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Merkel puts blame for crisis on banks during Vietnam trip

HANOI, Vietnam--German Chancellor Angela Merkel said eurozone countries have the “political will” to overcome the debt crisis threatening Europe's shaky banking sector.

Merkel spoke to reporters Tuesday in Hanoi after meeting with her Vietnamese counterpart, Prime Minister Nguyen Tan Dung, as part of a two-day visit to boost trade ties with the communist country.

“Eurozone countries have the political will to overcome this public debt crisis. The root of the problem is problems with the banks,” Merkel told reporters in remarks translated live from German to Vietnamese.

Compared with Vietnam and other countries with young populations, Merkel added, European countries will face greater challenges as they try to reduce their public debts.

Slovakia's parliament is expected to vote Tuesday on whether to expand a bailout fund designed to rescue heavily indebted European nations. The vote has global implications because Slovakia and the 16 other nations that use the euro must all approve the package of measures agreed by eurozone leaders in July.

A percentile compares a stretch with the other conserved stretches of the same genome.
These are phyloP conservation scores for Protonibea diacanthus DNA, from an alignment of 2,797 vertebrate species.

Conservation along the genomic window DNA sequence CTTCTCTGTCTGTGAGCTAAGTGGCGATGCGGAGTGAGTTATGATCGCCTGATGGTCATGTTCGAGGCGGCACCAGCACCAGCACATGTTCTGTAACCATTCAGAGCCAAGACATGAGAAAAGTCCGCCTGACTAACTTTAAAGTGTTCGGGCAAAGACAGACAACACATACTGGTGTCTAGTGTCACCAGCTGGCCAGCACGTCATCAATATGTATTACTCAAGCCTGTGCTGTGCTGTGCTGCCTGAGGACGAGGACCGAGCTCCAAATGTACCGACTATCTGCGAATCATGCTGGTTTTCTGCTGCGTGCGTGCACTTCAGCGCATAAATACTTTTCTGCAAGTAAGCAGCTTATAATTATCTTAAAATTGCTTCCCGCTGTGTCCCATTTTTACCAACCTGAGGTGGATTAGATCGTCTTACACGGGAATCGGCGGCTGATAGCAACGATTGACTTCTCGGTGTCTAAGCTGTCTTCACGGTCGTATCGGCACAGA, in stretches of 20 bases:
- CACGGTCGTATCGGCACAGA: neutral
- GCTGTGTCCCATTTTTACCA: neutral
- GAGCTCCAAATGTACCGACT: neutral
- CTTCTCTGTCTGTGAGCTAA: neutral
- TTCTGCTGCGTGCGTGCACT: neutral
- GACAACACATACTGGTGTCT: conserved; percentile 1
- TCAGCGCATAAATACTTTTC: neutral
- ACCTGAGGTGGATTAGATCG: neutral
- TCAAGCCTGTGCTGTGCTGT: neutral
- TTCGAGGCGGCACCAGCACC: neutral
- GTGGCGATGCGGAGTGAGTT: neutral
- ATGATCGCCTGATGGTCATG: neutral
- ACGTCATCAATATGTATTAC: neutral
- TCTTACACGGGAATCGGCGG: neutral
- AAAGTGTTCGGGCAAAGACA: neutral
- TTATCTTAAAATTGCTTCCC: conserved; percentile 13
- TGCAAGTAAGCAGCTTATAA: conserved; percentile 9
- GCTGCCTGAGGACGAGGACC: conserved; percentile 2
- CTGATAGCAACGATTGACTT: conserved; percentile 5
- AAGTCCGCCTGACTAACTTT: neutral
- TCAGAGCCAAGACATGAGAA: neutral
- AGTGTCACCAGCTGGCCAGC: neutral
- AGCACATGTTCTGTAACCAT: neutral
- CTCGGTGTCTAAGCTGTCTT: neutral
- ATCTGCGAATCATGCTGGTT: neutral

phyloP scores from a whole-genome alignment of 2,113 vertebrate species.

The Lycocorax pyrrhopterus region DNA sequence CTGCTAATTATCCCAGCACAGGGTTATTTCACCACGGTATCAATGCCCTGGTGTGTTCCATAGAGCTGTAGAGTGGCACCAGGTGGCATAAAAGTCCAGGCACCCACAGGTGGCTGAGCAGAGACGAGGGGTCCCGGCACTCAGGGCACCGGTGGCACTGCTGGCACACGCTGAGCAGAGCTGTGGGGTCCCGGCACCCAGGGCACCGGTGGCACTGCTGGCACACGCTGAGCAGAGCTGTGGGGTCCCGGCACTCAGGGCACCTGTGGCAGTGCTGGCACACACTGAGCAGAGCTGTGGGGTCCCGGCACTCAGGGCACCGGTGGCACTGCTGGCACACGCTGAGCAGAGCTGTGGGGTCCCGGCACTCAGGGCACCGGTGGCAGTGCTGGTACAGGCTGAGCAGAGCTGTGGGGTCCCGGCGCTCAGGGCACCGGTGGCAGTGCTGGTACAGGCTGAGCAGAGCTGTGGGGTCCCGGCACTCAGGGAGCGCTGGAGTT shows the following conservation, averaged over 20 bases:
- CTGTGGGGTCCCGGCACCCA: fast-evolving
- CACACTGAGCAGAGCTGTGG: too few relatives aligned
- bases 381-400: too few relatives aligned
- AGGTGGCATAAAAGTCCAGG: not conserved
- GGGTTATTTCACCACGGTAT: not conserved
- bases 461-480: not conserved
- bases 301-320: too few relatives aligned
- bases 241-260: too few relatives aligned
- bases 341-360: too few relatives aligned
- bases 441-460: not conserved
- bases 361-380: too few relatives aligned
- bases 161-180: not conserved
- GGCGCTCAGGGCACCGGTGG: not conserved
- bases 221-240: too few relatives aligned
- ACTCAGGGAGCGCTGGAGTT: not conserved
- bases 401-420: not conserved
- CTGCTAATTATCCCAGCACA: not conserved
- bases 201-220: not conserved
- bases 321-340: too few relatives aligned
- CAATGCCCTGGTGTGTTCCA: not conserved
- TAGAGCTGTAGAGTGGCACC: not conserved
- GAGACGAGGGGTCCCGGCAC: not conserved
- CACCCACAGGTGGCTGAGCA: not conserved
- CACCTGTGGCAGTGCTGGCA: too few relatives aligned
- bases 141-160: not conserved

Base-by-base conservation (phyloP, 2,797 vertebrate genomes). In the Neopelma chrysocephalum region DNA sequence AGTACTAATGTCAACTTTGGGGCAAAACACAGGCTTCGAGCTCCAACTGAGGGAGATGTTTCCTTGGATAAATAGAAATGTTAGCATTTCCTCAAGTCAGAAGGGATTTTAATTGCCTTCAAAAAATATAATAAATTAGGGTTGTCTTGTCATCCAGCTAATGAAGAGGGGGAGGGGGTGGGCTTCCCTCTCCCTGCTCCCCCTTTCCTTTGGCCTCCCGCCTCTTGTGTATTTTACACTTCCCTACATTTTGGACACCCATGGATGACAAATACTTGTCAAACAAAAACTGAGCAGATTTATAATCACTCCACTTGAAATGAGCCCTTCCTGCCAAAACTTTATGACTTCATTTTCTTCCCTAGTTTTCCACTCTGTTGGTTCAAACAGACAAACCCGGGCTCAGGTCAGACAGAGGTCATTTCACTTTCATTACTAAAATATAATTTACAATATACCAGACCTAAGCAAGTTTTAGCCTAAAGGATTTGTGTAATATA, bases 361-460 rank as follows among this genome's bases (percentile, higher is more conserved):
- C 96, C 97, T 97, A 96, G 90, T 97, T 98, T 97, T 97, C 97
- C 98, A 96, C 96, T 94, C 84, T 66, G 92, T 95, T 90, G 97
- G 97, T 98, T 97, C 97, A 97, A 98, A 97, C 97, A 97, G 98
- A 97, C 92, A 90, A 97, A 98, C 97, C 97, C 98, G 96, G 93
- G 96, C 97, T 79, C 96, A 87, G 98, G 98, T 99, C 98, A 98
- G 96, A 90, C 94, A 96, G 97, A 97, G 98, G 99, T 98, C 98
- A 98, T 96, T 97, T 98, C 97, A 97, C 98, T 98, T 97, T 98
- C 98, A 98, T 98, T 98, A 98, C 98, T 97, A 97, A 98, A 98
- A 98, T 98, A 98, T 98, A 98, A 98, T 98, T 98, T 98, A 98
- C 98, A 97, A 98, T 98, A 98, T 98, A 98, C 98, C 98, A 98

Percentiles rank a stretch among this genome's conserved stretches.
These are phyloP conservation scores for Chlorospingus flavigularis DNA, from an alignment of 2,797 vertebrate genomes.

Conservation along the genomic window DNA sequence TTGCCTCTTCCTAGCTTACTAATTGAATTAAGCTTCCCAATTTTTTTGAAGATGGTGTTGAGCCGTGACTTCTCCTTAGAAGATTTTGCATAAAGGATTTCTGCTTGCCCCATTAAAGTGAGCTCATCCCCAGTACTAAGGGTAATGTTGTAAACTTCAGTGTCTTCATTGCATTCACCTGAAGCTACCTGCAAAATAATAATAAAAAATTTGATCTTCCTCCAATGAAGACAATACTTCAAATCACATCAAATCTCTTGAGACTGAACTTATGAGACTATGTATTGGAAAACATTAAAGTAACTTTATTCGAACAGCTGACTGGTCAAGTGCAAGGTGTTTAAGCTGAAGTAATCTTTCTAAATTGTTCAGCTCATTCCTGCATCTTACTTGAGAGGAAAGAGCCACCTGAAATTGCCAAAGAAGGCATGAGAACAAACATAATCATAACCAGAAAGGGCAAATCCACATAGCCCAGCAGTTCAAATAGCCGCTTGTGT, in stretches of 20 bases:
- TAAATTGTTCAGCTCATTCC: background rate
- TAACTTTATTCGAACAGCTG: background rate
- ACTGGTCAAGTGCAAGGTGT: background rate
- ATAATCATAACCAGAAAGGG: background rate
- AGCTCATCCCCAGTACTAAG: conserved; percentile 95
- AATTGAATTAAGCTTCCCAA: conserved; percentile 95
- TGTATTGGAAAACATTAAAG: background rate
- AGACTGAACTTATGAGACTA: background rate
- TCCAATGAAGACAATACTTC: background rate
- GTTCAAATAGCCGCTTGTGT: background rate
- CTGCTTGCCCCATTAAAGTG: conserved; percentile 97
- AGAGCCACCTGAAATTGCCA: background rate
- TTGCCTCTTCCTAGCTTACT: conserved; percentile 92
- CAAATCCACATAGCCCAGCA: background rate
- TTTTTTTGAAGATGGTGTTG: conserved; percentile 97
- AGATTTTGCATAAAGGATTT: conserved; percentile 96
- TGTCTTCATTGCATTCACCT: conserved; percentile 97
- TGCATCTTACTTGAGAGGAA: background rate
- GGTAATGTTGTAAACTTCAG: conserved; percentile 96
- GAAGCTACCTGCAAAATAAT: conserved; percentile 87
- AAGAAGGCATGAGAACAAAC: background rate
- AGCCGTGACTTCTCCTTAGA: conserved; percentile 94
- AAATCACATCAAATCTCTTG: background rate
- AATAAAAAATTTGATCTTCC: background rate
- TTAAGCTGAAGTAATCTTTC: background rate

Sixteen of the nations, including Germany and France, have already given approval.

On Sunday in Berlin, Merkel and French President Nicolas Sarkozy promised to finalize a comprehensive response to Europe's debt crisis by the end of the month. But in Hanoi on Tuesday, Merkel offered no details on what that response may look like.

Merkel and Vietnamese Prime Minister Nguyen Tan Dung signed a “strategic partnership” agreement similar to ones Vietnam has signed with seven other countries including China, Russia, Japan and South Korea.

Speaking at a joint press conference, Dung said there is room for the two countries to expand their trade, which stood at US$5 billion last year.

Germany is Vietnam's largest European trading partner. Vietnam's bilateral trade with China and the United States, respectively, stands at more than US$30 billion and more than US$20 billion.

But the U.S. and the European Union often criticize Vietnam for imprisoning bloggers and activists who challenge the single-party government's authority.

“Developing human rights as well as religious freedom and freedom of the press is very important,” Merkel said.

Accompanied by a German business delegation, Merkel will also visit Ho Chi Minh City where she will attend a business forum.

She is scheduled to depart Vietnam later today and travel to Mongolia.

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Merkel puts blame  for crisis on banks during Vietnam trip
German Chancellor Angela Merkel, left, and Vietnamese Prime Minister Nguyen Tan Dung, right, are seen at a press conference at the Vietnamese government guesthouse in Hanoi, ...

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